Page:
We propose to initiate a study to collect oral, skin, vaginal (only women), penile (men only) and colonic samples at enrollment and again 6 months later on up to 150 individuals. Our objectives are:

  1. To evaluate the microbiome heterogeneity between individuals across specimen types - colonic/oral/skin/vaginal/penile.
  2. To evaluate the microbiome heterogeneity within individuals (over time and across specimen types - colonic/oral/skin/vaginal/penile).
  3. To evaluate the effect of self-reported antibiotic treatment on the oral, colonic, skin, penile and vaginal microbiomes diversity and richness.
  4. To evaluate the associations between colonic microbiome and gastrointestinal symptom disorders (assessed by the Rome III questionnaire - a detailed diagnostic questionnaire for adult functional gastrointestinal disorder), inflammatory markers (initially using measures of C-reactive protein (CRP)), and demographic factors.
  5. To evaluate the reproducibility of assays used to measure the microbiota and compare the diversity and abundance determined by the different assays.

Study Type : Observational
Estimated Enrollment : 200 participants
Observational Model: Ecologic or Community
Time Perspective: Prospective
Official Title: Evaluation of Skin, Colonic and Oral Microbiota and Effect of Time and Antibiotic Treatment on Organism Diversity at Each Site
Study Start Date : November 20, 2009

Resource links provided by the National Library of Medicine

MedlinePlus related topics: Antibiotics
U.S. FDA Resources

Information from the National Library of Medicine

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Ages Eligible for Study:   18 Years to 100 Years   (Adult, Senior)
Sexes Eligible for Study:   All
Accepts Healthy Volunteers:   No

Individuals who meet the age criteria of 18 years and older and are interested in the study will be asked to provide written informed consent. Participants must be willing to reside in the study area for the study duration (6 months). Those individuals with any known medical conditions that may limit life expectancy in the short term (including but not limited to: congestive heart failure, renal failure, prior malignancy, or any other chronic disease that limits functional status to the extent that the individual cannot perform light work or the usual activities of daily self care) are ineligible for inclusion in the study. Female participants must not be pregnant.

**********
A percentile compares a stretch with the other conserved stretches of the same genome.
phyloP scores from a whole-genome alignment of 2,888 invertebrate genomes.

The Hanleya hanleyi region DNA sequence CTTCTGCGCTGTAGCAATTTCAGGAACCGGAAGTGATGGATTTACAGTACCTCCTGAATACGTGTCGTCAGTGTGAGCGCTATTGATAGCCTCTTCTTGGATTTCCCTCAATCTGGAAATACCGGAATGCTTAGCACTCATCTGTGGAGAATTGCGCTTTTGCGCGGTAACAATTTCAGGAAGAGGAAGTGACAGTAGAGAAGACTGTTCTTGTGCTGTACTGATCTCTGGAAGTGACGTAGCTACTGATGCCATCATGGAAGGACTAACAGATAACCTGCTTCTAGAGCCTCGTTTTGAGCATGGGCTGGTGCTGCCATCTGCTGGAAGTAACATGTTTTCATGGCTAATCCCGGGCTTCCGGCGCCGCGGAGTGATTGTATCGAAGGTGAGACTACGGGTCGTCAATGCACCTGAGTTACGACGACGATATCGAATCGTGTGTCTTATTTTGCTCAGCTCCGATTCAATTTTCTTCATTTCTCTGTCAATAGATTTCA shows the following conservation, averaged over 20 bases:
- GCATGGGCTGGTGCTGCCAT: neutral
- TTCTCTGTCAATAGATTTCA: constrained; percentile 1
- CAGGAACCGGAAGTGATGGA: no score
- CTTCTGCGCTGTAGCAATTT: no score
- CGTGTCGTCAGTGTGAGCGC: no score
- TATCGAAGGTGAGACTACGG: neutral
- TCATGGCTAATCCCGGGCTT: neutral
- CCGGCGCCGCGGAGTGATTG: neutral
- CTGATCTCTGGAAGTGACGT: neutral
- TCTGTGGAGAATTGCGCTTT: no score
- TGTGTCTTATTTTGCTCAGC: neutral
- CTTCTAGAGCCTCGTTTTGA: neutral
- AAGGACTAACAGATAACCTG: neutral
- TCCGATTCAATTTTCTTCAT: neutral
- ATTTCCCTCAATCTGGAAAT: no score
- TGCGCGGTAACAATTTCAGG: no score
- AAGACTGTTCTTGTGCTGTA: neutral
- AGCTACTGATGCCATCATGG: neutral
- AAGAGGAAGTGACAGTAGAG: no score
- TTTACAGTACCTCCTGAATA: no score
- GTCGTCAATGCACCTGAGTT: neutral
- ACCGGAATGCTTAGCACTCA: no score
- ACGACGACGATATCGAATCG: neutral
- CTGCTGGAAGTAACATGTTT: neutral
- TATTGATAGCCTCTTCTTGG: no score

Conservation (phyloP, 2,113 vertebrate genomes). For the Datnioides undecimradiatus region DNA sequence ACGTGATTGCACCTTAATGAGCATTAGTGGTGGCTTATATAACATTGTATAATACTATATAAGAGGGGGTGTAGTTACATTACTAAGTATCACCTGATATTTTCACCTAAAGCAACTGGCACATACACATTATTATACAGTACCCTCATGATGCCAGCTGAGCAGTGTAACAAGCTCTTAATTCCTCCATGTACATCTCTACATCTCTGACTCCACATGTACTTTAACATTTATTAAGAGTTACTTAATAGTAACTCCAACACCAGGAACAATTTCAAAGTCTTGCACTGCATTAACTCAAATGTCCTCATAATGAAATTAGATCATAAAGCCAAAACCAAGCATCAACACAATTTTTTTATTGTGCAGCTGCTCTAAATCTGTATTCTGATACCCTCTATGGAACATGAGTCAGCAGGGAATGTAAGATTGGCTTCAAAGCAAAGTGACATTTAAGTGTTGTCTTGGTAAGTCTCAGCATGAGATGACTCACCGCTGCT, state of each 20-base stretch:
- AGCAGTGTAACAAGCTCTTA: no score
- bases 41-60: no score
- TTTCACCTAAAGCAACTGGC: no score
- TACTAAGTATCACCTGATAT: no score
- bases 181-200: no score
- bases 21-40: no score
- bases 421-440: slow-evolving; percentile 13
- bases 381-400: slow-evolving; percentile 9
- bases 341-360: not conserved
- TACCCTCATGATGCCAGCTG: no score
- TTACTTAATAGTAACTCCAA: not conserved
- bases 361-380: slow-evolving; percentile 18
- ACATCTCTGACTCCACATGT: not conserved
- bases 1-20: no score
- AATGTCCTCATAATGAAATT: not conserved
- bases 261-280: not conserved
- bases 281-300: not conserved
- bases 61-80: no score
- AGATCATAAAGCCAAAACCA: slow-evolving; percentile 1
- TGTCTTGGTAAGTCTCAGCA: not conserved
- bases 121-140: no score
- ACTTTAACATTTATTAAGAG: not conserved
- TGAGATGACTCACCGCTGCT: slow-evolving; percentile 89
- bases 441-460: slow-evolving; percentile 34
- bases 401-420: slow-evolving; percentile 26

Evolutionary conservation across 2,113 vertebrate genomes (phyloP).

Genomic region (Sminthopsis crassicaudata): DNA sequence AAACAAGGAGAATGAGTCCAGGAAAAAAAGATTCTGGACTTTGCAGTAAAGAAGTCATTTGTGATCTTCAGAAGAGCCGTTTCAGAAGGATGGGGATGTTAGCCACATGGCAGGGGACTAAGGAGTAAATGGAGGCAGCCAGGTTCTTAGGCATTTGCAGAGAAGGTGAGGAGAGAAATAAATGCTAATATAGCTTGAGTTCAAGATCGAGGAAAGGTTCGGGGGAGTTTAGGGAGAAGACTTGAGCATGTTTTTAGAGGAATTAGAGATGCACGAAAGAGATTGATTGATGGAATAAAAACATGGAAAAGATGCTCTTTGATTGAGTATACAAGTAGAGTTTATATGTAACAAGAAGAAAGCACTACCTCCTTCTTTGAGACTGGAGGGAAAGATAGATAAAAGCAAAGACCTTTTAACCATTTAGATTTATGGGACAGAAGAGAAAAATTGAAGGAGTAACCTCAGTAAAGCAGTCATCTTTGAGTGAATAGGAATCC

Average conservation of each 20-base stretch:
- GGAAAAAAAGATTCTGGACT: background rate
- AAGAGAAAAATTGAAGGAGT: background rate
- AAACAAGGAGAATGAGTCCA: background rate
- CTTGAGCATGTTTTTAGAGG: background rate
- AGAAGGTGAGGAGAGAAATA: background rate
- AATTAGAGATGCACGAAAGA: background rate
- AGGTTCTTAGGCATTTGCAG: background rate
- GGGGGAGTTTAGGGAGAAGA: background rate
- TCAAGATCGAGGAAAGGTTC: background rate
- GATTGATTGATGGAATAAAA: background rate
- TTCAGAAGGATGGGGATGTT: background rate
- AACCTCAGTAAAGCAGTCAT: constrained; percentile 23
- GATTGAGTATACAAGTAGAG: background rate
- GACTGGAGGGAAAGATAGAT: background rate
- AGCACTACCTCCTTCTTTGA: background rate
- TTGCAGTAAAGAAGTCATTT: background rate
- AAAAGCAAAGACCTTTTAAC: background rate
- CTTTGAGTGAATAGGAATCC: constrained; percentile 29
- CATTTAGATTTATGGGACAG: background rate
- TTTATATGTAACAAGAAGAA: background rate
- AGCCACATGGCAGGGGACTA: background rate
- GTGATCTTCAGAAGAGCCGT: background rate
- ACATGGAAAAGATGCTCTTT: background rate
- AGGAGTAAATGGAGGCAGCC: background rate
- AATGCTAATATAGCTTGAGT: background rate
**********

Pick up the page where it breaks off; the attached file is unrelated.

Individuals who report recent antibiotic use will be deferred and enrolled after they have been at least 6 weeks without antibiotic use.

In Hojancha, region of Guanacaste, Costa Rica, where our study will be conducted, a population based census was completed in March 2009 and will serve as the basis for enrollment, allowing for recruitment of a representative sample of the population. The same census was used to identify participants for another study in the same area. Therefore, because we will use the same census, we will exclude participants that were enrolled in the other study. Eligible participants must be willing to return for one follow-up visit: 6 months after the initial enrollment visit and willing to allow submission of blood for assays of serum immune markers, host genetic susceptibility and environmental factors, and to provide consent for use of the specimens.

Information from the National Library of Medicine

To learn more about this study, you or your doctor may contact the study research staff using the contact information provided by the sponsor.

Please refer to this study by its identifier (NCT number): NCT01143571

Costa Rica
Proyecto Epidemiologico in Hohancha
Hojancha, Costa Rica
Sponsors and Collaborators
National Cancer Institute (NCI)
Principal Investigator: Emily J Vogtmann, Ph.D. National Cancer Institute (NCI)

Responsible Party: National Cancer Institute (NCI) Identifier: NCT01143571     History of Changes
Other Study ID Numbers: 999910018
First Posted: June 14, 2010    Key Record Dates
Last Update Posted: March 14, 2018
Last Verified: July 5, 2017

Keywords provided by National Institutes of Health Clinical Center (CC) ( National Cancer Institute (NCI) ):

Additional relevant MeSH terms:
Anti-Bacterial Agents
Anti-Infective Agents